- Sacred Texts – The Samaveda Holy Scripture: “The Samaveda, or Veda of Holy Songs, third in the usual order of enumeration of the three Vedas, ranks next in sanctity and liturgical importance to the Rgveda or Veda of Recited praise. Its Sanhita, or metrical portion, consists chiefly of hymns to be chanted by the Udgatar priests at the performance of those important sacrifices in which the juice of the Soma plant, clarified and mixed with milk and other ingredients, was offered in libation to various deities.”
- Hinduism is Pluralistic not Polytheist – Hindu Academy; November 11th, 2015.
- Ancient.eu – Religion in the Ancient World – AHE; February 13th, 2016.
#4 Are Hindu Gods Omnipotent?
Yes, the omnipotent God of unlimited power, force, and authority is that of the God of Creation, Brahma. Hindus believe in more than one omnipotent God, but Brahma is the most powerful of all. Some may argue that Shiva is the most powerful because even the Demons fear him, but Brahma is the creator of the earth and all living things.
With an exceptionally different view of the afterlife than Christians, they do hold a similar notion of the soul someday achieving a higher state of peace, which Hindus refer to as ‘reaching Brahman.’ Reaching this state is achieved after surpassing different levels and karmic challenging that the soul will be placed up against.
There are seven major Gods in Hinduism, converting to seven stages of action for the soul:
- HinduScriptures.in Gods Brahma – “People meditate upon Brahma to attain peace. Brahma Mantra is a crucial part of Brahma meditation. –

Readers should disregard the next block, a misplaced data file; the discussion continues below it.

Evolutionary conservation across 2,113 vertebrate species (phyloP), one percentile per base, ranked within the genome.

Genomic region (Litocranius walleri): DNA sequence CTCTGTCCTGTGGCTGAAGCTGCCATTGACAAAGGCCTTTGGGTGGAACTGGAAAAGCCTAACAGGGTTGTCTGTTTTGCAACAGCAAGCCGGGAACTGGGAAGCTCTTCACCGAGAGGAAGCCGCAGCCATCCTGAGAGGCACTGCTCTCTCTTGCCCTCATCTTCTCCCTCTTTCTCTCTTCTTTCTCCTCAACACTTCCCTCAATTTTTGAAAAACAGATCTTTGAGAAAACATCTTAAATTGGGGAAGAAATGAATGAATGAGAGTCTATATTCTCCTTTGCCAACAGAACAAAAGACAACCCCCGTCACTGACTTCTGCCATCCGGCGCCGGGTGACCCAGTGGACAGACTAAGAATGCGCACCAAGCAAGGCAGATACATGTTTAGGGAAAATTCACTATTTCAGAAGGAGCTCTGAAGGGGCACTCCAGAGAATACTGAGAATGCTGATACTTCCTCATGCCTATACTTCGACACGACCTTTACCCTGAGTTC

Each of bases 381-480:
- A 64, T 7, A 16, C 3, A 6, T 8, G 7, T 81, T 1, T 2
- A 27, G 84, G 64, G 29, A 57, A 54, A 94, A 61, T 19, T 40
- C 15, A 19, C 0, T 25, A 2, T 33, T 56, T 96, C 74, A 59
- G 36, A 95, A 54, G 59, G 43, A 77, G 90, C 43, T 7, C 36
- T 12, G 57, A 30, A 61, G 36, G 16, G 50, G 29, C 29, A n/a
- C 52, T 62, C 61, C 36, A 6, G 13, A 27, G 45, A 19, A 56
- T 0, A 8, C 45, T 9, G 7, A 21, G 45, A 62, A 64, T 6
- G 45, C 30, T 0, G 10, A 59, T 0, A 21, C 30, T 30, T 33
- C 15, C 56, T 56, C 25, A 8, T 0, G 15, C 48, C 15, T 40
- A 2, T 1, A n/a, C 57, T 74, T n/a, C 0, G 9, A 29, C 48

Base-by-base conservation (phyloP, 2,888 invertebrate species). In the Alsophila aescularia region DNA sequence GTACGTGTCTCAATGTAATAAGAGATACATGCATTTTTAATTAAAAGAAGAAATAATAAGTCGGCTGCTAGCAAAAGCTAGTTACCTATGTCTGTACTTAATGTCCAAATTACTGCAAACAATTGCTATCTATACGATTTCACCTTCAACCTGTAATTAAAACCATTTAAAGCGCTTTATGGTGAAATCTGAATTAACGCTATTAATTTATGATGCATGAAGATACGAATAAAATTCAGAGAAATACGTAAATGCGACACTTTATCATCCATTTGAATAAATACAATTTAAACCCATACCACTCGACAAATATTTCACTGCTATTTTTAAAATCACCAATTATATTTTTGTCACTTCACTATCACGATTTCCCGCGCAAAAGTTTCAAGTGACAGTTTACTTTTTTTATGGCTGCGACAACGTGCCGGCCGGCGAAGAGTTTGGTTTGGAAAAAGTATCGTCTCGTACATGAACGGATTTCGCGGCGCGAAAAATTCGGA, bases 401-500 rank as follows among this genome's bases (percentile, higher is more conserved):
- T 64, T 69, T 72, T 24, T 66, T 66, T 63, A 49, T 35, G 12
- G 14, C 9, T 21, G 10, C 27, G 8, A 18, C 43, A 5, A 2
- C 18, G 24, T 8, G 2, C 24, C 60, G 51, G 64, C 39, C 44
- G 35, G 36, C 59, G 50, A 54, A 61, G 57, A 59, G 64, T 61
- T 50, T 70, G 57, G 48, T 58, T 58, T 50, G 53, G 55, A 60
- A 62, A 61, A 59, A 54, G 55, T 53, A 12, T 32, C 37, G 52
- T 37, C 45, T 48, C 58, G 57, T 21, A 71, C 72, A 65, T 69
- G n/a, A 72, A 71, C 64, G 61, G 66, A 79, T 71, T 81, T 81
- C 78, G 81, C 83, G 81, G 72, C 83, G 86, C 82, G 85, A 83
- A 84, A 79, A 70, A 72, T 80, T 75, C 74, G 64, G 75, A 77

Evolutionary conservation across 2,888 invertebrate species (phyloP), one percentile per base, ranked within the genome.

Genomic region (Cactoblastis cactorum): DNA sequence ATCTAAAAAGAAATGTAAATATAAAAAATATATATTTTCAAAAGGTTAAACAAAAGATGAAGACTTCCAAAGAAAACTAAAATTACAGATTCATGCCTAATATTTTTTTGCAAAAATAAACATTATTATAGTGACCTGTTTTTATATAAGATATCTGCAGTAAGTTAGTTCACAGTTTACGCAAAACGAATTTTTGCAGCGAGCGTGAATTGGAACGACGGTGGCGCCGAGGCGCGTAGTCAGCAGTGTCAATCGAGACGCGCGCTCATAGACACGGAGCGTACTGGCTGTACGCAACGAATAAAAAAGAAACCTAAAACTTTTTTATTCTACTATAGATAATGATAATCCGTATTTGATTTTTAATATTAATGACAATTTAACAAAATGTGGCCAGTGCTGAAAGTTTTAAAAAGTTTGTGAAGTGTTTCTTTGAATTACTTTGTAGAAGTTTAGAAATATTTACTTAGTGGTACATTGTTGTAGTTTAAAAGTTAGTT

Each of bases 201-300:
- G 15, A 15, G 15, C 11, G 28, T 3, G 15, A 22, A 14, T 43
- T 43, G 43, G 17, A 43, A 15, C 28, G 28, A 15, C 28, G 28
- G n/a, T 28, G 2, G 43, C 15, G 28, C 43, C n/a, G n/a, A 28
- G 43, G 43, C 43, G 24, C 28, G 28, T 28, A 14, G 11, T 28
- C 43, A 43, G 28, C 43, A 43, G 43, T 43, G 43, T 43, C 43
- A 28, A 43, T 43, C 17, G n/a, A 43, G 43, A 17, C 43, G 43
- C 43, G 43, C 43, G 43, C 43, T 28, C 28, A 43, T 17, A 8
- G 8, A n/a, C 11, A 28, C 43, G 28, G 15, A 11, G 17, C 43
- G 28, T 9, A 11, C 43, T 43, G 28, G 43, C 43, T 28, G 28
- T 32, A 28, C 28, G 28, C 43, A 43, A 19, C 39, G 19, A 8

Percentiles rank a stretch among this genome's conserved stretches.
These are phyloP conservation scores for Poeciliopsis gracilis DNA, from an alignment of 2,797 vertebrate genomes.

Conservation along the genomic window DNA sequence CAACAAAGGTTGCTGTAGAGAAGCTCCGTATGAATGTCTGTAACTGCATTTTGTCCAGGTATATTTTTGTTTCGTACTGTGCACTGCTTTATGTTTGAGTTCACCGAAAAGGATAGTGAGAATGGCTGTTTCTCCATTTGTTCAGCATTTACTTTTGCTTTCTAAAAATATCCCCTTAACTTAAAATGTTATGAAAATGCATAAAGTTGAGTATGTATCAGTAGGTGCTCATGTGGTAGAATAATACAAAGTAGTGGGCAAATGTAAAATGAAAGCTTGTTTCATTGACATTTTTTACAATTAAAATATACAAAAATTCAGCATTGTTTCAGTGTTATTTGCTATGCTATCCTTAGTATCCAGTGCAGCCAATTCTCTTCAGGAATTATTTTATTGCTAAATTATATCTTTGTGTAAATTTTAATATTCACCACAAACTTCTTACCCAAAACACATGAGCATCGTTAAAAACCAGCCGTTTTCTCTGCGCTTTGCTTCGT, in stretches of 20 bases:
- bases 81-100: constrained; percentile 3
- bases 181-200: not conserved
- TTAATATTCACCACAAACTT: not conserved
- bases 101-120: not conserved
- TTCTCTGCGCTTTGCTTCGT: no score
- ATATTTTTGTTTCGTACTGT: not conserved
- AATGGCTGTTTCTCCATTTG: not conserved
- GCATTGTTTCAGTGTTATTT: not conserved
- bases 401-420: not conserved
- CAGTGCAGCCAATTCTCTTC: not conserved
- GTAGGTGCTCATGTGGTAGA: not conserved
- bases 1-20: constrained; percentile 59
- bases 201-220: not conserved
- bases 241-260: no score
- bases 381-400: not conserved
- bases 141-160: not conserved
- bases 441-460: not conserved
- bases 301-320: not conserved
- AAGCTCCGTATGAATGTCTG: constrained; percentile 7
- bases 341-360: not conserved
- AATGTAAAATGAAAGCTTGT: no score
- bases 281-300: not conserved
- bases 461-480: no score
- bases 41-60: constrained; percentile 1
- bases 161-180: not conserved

Om Namo Rajo Jushei Sristau Sthithou
Sattwa Mayayacha Tamo Mayaya
Sam-Harinei Vishwarupaya Vedhasei
Om Brahmanyei Namaha
(Meaning: Brahma is the creator of the universe. He created the universe with his three nature qualities, positive, negative and dormant. Brahma represents Om, the eternal bliss. Brahma is the supreme God, who brought all things to form. I bow to that divine God Brahma.)”
- 10 Hindu Gods and Goddesses You Need to Know; December 30th, 2019.
#5 Are Hindu Marriages Arranged?
Yes, about 90% of all Indian marriages are arranged, while 80% of all Indians are Hindu.
Divorces are nearly unheard of and the New York Times argues that as many as 95% of Indian marriages are arranged. With a slight discrepancy on the exact figure – It’s clearly an enormous majority.
Prospects have more independence in the choice now than they did historically; however, most Hindus will have their parents select a partner that is:
- Of the same religion
- In a similar class, income-level demographic, or social circle
- Wants children or a similar future as the spouse
It can be a long and drawn-out process that could last for years.
- CBS News – World of Weddings: In India, Arranged Marriages are Stronger than Ever; December 2nd, 2019.
#6 Are Hinduism and Buddhism Similar?
Despite being central to Asia and Africa, the geological connection does not make these two denominations similar in most respects. In fact, these two faiths are incredibly different and should not be conflated.
Hinduism and Buddhism have a similar morality of peace, kindness to living things, and a respect for the soul and self, but the theologies and principles will remain quite distinct.
The primary difference that separates Hinduism from Buddhism is that:
- Hinduism is focused on growing, challenging, and enhancing the self (the soul that is known as Atman, or working within).
- Buddhism is focused on removing earth-bound distractions and attaining a higher self by discarding the egoic nature, ultimately feeling that they are everything and nothing at the same time.
In this respect, Hinduism is about finding the self, while Buddhism is about releasing it.
They do agree on the similarities of:
But they are separated by their differences of:
- View of caste systems
- Approach to authority and priests
You may also keep in mind:
- Hinduism is the oldest religion and the largest (2000 B.C. roughly)
- Buddhism is a new religion (500 B.C.)
- Hindus follow the Vedas and three other primary spiritual texts
- Buddhists follow Buddha and are focused on meditation
This chart from Asian Highlights breaks down these major premises:
- Difference Between Hinduism and Buddhism; Hindu Academy; March 5th, 2020.